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For a program I wrote, I used the property that the power of the highest prime factor of a factorial is always 1. I couldn't find anything about this, but it felt right. I can't prove it. Is my assumption correct or is it just a coincidence?

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  • $\begingroup$ What is the "last" prime factor of a factorial? $\endgroup$ – Christoph Oct 16 '15 at 12:28
  • $\begingroup$ I meant the highest. Edited the question. $\endgroup$ – Nico Ekkart Oct 16 '15 at 12:30
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    $\begingroup$ It's implied by the truth of Bertrand's postulate. $\endgroup$ – Daniel Fischer Oct 16 '15 at 12:30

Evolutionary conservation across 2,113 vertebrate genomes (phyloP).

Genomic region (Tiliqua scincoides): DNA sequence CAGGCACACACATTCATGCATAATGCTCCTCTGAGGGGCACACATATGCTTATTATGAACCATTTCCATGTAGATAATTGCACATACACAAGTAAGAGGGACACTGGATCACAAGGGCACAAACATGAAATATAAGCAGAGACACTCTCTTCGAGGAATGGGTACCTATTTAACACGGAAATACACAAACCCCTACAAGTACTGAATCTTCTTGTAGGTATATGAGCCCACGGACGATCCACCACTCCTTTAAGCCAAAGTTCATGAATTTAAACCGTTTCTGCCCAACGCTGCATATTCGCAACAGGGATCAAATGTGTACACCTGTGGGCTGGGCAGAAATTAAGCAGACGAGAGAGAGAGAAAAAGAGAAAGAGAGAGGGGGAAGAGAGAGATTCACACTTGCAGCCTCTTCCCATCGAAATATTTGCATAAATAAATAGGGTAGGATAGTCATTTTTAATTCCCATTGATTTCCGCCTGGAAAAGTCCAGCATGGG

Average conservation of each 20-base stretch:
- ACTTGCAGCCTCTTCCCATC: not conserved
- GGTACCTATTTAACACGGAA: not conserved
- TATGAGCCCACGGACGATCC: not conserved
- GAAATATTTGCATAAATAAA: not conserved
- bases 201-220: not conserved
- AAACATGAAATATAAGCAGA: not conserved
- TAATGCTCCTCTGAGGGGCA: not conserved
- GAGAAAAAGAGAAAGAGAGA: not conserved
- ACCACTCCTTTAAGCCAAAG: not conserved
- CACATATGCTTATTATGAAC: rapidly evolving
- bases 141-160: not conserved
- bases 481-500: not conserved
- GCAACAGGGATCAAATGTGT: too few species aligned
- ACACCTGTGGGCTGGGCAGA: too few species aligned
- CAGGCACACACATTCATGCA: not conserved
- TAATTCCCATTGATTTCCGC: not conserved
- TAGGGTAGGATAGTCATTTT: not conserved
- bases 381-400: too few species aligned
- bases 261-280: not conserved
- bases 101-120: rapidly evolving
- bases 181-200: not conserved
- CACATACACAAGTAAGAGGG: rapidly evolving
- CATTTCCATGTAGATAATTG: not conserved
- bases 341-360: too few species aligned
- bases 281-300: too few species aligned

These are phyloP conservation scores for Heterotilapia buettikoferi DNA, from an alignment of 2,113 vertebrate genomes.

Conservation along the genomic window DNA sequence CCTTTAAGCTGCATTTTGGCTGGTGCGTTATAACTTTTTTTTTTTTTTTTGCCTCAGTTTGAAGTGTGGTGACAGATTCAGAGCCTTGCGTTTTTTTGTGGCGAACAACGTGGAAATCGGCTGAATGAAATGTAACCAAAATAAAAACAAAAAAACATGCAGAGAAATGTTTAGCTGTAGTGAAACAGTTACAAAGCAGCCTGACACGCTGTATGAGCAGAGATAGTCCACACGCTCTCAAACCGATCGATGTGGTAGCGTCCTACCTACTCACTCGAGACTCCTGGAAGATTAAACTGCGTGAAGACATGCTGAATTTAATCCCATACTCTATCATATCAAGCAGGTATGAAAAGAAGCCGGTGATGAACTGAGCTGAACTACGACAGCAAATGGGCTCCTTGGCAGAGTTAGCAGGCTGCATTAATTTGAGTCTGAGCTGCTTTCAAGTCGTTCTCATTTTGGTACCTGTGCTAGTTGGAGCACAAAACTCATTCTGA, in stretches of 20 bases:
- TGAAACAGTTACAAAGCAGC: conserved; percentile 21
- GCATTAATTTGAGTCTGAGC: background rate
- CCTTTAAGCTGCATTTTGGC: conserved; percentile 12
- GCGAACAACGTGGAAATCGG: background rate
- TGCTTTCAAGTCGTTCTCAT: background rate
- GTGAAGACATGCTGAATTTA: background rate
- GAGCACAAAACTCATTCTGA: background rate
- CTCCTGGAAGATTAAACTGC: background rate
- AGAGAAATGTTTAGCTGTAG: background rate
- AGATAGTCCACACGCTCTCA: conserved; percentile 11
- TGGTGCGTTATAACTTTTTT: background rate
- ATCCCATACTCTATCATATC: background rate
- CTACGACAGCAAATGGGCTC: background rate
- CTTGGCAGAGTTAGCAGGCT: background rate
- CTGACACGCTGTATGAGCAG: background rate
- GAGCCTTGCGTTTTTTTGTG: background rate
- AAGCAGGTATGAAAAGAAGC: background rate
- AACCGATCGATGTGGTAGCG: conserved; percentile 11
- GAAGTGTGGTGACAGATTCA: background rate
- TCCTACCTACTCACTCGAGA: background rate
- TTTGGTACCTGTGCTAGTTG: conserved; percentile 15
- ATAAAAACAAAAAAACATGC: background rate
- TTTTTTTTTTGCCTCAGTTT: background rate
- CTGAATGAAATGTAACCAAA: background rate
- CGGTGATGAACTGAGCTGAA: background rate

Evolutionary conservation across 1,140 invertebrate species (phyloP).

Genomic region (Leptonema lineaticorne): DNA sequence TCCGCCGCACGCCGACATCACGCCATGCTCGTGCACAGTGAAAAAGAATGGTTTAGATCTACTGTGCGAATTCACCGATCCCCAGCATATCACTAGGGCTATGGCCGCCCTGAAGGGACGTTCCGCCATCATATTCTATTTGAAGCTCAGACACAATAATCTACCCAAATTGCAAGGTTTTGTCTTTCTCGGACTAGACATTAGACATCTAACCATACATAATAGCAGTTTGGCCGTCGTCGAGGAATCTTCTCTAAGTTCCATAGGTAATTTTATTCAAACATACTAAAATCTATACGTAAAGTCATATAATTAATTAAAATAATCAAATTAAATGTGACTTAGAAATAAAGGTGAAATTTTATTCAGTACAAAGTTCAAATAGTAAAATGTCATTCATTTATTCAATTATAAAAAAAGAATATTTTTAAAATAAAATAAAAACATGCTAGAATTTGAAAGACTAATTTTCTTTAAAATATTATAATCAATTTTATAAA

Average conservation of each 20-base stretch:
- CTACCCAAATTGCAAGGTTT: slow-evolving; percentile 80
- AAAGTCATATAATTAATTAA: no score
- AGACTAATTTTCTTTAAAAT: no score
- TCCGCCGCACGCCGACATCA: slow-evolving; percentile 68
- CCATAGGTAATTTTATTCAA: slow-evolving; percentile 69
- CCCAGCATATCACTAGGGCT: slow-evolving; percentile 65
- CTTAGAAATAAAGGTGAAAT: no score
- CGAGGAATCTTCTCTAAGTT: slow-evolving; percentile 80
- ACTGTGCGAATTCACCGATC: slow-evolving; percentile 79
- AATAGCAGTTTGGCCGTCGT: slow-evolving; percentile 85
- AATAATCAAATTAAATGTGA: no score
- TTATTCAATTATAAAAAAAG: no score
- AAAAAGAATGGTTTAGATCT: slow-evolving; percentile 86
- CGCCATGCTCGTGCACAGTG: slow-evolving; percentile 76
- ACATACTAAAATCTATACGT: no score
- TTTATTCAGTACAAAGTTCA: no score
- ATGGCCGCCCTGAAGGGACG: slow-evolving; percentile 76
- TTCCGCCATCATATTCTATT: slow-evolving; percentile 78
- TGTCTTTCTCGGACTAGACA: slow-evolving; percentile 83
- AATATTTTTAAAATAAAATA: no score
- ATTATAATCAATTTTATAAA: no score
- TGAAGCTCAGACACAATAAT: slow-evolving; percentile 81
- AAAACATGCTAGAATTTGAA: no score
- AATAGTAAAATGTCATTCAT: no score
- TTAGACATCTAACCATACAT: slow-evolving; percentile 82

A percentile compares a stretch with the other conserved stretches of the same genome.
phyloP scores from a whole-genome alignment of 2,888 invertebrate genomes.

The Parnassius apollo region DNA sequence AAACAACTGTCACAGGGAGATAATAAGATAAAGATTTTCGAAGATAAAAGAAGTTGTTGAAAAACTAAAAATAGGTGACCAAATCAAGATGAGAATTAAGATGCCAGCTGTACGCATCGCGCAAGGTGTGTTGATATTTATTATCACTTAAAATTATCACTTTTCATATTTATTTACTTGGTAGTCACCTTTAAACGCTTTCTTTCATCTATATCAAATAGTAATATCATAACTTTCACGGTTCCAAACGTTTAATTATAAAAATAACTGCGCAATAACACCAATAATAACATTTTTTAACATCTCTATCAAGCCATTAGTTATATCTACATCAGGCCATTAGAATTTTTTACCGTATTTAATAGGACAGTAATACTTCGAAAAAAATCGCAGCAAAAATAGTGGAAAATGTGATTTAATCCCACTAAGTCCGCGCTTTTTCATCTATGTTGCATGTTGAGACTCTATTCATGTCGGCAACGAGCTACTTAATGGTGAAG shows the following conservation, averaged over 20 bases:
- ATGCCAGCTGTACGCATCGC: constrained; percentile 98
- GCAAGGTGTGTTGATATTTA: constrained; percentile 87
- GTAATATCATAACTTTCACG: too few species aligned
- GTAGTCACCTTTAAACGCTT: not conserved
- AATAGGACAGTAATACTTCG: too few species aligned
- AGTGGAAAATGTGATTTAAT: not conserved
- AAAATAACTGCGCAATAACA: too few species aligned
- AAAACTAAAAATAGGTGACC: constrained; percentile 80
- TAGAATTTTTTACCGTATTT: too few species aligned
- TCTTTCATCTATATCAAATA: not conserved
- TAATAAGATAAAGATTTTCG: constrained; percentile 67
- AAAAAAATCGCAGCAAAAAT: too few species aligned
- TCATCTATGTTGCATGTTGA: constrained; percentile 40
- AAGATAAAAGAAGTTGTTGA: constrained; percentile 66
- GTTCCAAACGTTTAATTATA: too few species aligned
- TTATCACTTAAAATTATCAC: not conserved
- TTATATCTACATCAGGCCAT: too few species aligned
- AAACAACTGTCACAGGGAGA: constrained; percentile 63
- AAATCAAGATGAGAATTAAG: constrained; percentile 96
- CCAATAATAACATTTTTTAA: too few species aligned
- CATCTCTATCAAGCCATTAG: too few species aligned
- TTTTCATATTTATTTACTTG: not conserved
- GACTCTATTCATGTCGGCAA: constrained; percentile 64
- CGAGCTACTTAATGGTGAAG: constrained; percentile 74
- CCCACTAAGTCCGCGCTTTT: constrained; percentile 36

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    $\begingroup$ It's been proven that there is always a prime between $n$ and $2n$ for $n\ge2$. $\endgroup$ – dejongbrent Oct 16 '15 at 12:30
  • $\begingroup$ Ah. Thank you. Didn't know about this. $\endgroup$ – Nico Ekkart Oct 16 '15 at 12:31
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If p ≤ n is a prime number, then n! = 1 * 2 * ... * p * ... * n has a prime factor p. And no prime number q > n can be a prime factor of n!

Let p be the largest prime ≤ n. n! has a prime factor p. If p^2 were a factor of n!, then there would have to be two or more numbers ≤ n with a factor p. The smallest two such numbers are p and 2p. So if p^2 were a factor of n!, then 2p ≤ n.

We assumed that p is the largest prime ≤ n, so there is no prime number q with p < q ≤ n. But there is a theorem that there is a prime between p and 2p if p ≥ 2.

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